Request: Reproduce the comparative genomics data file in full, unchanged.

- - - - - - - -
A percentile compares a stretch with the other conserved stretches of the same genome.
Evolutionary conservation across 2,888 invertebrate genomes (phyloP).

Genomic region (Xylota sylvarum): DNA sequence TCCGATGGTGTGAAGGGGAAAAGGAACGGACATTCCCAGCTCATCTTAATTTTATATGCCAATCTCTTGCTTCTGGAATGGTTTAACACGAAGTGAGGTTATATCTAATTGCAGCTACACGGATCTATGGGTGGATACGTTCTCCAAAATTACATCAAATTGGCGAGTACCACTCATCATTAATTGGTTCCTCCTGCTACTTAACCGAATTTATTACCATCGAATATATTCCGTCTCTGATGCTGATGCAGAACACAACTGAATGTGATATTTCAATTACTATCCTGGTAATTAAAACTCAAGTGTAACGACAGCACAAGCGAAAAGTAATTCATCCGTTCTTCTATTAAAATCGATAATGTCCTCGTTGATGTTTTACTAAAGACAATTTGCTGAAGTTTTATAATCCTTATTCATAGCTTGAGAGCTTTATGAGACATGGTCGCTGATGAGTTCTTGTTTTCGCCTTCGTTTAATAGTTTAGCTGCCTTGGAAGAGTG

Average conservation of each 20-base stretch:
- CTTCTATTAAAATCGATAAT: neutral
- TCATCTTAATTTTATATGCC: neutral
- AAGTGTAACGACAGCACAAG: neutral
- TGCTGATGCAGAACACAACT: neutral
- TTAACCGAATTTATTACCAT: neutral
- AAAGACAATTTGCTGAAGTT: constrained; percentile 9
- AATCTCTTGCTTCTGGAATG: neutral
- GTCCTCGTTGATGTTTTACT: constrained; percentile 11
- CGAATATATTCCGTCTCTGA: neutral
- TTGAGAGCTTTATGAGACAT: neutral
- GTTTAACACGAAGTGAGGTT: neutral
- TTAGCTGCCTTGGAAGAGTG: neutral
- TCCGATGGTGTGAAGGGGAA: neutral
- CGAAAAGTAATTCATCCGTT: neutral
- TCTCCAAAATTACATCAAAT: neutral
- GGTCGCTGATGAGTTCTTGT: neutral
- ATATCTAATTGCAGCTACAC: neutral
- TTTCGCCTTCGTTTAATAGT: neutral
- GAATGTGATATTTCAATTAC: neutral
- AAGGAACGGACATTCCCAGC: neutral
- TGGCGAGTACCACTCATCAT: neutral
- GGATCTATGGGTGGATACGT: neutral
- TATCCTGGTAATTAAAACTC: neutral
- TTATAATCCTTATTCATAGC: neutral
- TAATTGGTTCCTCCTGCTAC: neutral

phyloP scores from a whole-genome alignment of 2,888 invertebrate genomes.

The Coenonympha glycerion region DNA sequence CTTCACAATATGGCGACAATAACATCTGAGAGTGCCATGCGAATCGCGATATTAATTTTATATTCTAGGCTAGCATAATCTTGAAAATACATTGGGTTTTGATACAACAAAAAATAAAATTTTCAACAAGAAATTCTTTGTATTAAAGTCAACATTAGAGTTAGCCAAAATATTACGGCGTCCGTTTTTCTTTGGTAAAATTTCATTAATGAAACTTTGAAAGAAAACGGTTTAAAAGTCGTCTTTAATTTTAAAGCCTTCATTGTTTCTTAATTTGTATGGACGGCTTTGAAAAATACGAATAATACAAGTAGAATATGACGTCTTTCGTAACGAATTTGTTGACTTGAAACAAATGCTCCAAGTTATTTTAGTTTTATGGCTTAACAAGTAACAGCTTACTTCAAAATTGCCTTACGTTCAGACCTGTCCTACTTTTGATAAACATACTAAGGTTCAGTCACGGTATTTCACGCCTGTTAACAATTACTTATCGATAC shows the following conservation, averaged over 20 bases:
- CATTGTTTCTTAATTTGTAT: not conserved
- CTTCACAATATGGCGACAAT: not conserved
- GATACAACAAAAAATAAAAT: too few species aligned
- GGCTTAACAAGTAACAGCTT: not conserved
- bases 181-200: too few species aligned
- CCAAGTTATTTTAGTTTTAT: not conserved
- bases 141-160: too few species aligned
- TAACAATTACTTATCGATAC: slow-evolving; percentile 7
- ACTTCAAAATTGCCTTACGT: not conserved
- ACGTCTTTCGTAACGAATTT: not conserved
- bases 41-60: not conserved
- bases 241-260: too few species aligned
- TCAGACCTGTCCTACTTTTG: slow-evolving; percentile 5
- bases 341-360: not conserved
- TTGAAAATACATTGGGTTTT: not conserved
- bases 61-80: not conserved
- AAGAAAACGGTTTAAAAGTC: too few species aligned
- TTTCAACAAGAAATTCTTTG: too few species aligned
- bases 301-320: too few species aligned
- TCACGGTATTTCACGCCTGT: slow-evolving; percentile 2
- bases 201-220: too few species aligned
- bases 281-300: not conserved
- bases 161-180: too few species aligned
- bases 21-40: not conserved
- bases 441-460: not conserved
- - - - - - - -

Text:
A percentile compares a stretch with the other conserved stretches of the same genome.
Evolutionary conservation across 2,888 invertebrate genomes (phyloP).

Genomic region (Xylota sylvarum): DNA sequence TCCGATGGTGTGAAGGGGAAAAGGAACGGACATTCCCAGCTCATCTTAATTTTATATGCCAATCTCTTGCTTCTGGAATGGTTTAACACGAAGTGAGGTTATATCTAATTGCAGCTACACGGATCTATGGGTGGATACGTTCTCCAAAATTACATCAAATTGGCGAGTACCACTCATCATTAATTGGTTCCTCCTGCTACTTAACCGAATTTATTACCATCGAATATATTCCGTCTCTGATGCTGATGCAGAACACAACTGAATGTGATATTTCAATTACTATCCTGGTAATTAAAACTCAAGTGTAACGACAGCACAAGCGAAAAGTAATTCATCCGTTCTTCTATTAAAATCGATAATGTCCTCGTTGATGTTTTACTAAAGACAATTTGCTGAAGTTTTATAATCCTTATTCATAGCTTGAGAGCTTTATGAGACATGGTCGCTGATGAGTTCTTGTTTTCGCCTTCGTTTAATAGTTTAGCTGCCTTGGAAGAGTG

Average conservation of each 20-base stretch:
- CTTCTATTAAAATCGATAAT: neutral
- TCATCTTAATTTTATATGCC: neutral
- AAGTGTAACGACAGCACAAG: neutral
- TGCTGATGCAGAACACAACT: neutral
- TTAACCGAATTTATTACCAT: neutral
- AAAGACAATTTGCTGAAGTT: constrained; percentile 9
- AATCTCTTGCTTCTGGAATG: neutral
- GTCCTCGTTGATGTTTTACT: constrained; percentile 11
- CGAATATATTCCGTCTCTGA: neutral
- TTGAGAGCTTTATGAGACAT: neutral
- GTTTAACACGAAGTGAGGTT: neutral
- TTAGCTGCCTTGGAAGAGTG: neutral
- TCCGATGGTGTGAAGGGGAA: neutral
- CGAAAAGTAATTCATCCGTT: neutral
- TCTCCAAAATTACATCAAAT: neutral
- GGTCGCTGATGAGTTCTTGT: neutral
- ATATCTAATTGCAGCTACAC: neutral
- TTTCGCCTTCGTTTAATAGT: neutral
- GAATGTGATATTTCAATTAC: neutral
- AAGGAACGGACATTCCCAGC: neutral
- TGGCGAGTACCACTCATCAT: neutral
- GGATCTATGGGTGGATACGT: neutral
- TATCCTGGTAATTAAAACTC: neutral
- TTATAATCCTTATTCATAGC: neutral
- TAATTGGTTCCTCCTGCTAC: neutral

phyloP scores from a whole-genome alignment of 2,888 invertebrate genomes.

The Coenonympha glycerion region DNA sequence CTTCACAATATGGCGACAATAACATCTGAGAGTGCCATGCGAATCGCGATATTAATTTTATATTCTAGGCTAGCATAATCTTGAAAATACATTGGGTTTTGATACAACAAAAAATAAAATTTTCAACAAGAAATTCTTTGTATTAAAGTCAACATTAGAGTTAGCCAAAATATTACGGCGTCCGTTTTTCTTTGGTAAAATTTCATTAATGAAACTTTGAAAGAAAACGGTTTAAAAGTCGTCTTTAATTTTAAAGCCTTCATTGTTTCTTAATTTGTATGGACGGCTTTGAAAAATACGAATAATACAAGTAGAATATGACGTCTTTCGTAACGAATTTGTTGACTTGAAACAAATGCTCCAAGTTATTTTAGTTTTATGGCTTAACAAGTAACAGCTTACTTCAAAATTGCCTTACGTTCAGACCTGTCCTACTTTTGATAAACATACTAAGGTTCAGTCACGGTATTTCACGCCTGTTAACAATTACTTATCGATAC shows the following conservation, averaged over 20 bases:
- CATTGTTTCTTAATTTGTAT: not conserved
- CTTCACAATATGGCGACAAT: not conserved
- GATACAACAAAAAATAAAAT: too few species aligned
- GGCTTAACAAGTAACAGCTT: not conserved
- bases 181-200: too few species aligned
- CCAAGTTATTTTAGTTTTAT: not conserved
- bases 141-160: too few species aligned
- TAACAATTACTTATCGATAC: slow-evolving; percentile 7
- ACTTCAAAATTGCCTTACGT: not conserved
- ACGTCTTTCGTAACGAATTT: not conserved
- bases 41-60: not conserved
- bases 241-260: too few species aligned
- TCAGACCTGTCCTACTTTTG: slow-evolving; percentile 5
- bases 341-360: not conserved
- TTGAAAATACATTGGGTTTT: not conserved
- bases 61-80: not conserved
- AAGAAAACGGTTTAAAAGTC: too few species aligned
- TTTCAACAAGAAATTCTTTG: too few species aligned
- bases 301-320: too few species aligned
- TCACGGTATTTCACGCCTGT: slow-evolving; percentile 2
- bases 201-220: too few species aligned
- bases 281-300: not conserved
- bases 161-180: too few species aligned
- bases 21-40: not conserved
- bases 441-460: not conserved